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McGrath: After 50 years, still processing JFK assassination

Updated: January 2, 2014 6:10AM



The presidency of John F. Kennedy was a time of elation, confusion and transfiguration for my generation.

It was 1960 when my father came home with JFK campaign literature, bumper stickers reading “Kennedy for President” and colorful buttons with slogans like “New Leadership for the 60s.”

I was only 11, so my old man endorsing a politician was an alien concept that I could only extrapolate to sports, as with his unrequited love for the Chicago Cardinals, the football team that abandoned him for St. Louis. Or his baseball obsession, which had him never miss a TV or radio broadcast of the White Sox, who the year before had captured the American League pennant but lost to the Los Angeles Dodgers in the World Series.

So it was an unquestioned rite of birth for me to be a fan of Kennedy. I pinned a red-white-and-blue button to my tan school uniform shirt and another to my dark brown tie. I taped two bumper stickers to the glossy covers of my math and religion books.

Because I had no doubt that my teachers and classmates at St. Bernadette School in Evergreen Park would all be united in wanting to “back Jack” for president, I was shocked and a little hurt when I saw classmates sporting “Nixon’s the One” buttons and other heretical propaganda.

Such betrayal was even worse than if they had rooted for the Dodgers because Nixon was a Quaker, and voting for him might technically qualify as a mortal sin.

Sister Mary Carol had given us more than one breathless lecture on the historical wonderment of Kennedy possibly becoming the first Catholic president. This was yet another shock to me, one I kept quiet about, shattering my assumption that all great Americans, including Lincoln and Washington and John Wayne had been Catholics.

Kennedy eventually thrashed Nixon in the presidential debates and the election, and I was confident in the next year or two that I had grown less naïve about religion and politics (admittedly a low bar to surpass).

When I started high school and began to read more than the funnies in the Chicago Daily News, I tracked the first family’s doings like baseball’s daily box score.

While I dutifully struggled through stories involving Cuba and inflation and nuclear proliferation, I hungrily pored over newspaper and magazine photos of Jack, John-John and Caroline at the beach or Oval Office and of the entire Kennedy clan playing football at the family compound in Hyannis Port, Mass.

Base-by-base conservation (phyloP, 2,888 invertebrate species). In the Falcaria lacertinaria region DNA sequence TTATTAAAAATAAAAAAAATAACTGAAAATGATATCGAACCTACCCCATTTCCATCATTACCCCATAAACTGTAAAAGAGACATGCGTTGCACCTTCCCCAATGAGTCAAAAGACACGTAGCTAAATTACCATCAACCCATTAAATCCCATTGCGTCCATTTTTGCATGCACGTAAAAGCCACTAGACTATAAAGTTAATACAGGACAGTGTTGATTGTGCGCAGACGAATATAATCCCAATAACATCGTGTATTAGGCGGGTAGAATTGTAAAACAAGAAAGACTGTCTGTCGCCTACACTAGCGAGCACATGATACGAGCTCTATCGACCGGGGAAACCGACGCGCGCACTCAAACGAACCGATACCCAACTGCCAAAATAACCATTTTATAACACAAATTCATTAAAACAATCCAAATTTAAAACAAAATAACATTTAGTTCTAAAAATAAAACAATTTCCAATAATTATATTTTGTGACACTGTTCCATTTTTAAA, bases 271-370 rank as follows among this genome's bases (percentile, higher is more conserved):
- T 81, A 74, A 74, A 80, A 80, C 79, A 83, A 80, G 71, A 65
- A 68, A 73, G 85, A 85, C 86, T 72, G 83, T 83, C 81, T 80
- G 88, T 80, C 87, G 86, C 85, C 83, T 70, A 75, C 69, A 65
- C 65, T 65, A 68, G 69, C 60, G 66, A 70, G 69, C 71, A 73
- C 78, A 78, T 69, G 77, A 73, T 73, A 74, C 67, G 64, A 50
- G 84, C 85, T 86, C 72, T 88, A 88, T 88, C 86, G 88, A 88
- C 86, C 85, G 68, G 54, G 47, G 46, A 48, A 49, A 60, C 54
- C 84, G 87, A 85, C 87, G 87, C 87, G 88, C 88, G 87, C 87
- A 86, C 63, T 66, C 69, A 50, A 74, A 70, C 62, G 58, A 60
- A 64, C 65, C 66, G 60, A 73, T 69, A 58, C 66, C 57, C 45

Dwight Eisenhower had been the only other president I was aware of. I could neither spell his surname nor understand the purpose of the game of golf to which he was so dedicated. But the TV newsreels of JFK sailing the high seas with his family felt prosaically perfect for the leader of the free world.

On Nov. 22, 1963, I sat in study hall at St. Joseph’s Seminary in Westmont playing a solitary, made-up game of desktop baseball (with pens and pencils and a tiny ball of aluminum foil) when the announcement came over the intercom that the president of the United States had been shot.

The principal (rector) let the radio play next to the microphone in the main office so that the clipped, dramatic declarations of the broadcaster repeated, confirmed, elucidated, left no doubt that the first living hero of mine had been violently killed.

When the school bell rang, I walked through a hallway of stunned, speechless students to get to history class. Father McConnel acknowledged the shooting in a single sentence and then said, “I know we all want to mourn, but life must go on.” He then told us to open our books to where we last left off.

I do not remember if at age 14 I understood the irony of our being led away from the subject of the president being assassinated for a chapter review on the Louisiana Purchase. In hindsight, McConnel was likely devastated and at a loss for what to say.

What I do recall are the feelings I walked around with for several days — loss, loneliness and depression.

And of the ever-so-slowly creeping awareness over the next thousand days that the world was more cold, uncaring and inscrutable than my father or Sister Mary Carol could have known.

David McGrath, a former resident of Evergreen Park and Oak Forest, is an emeritus professor of English at the College of DuPage.



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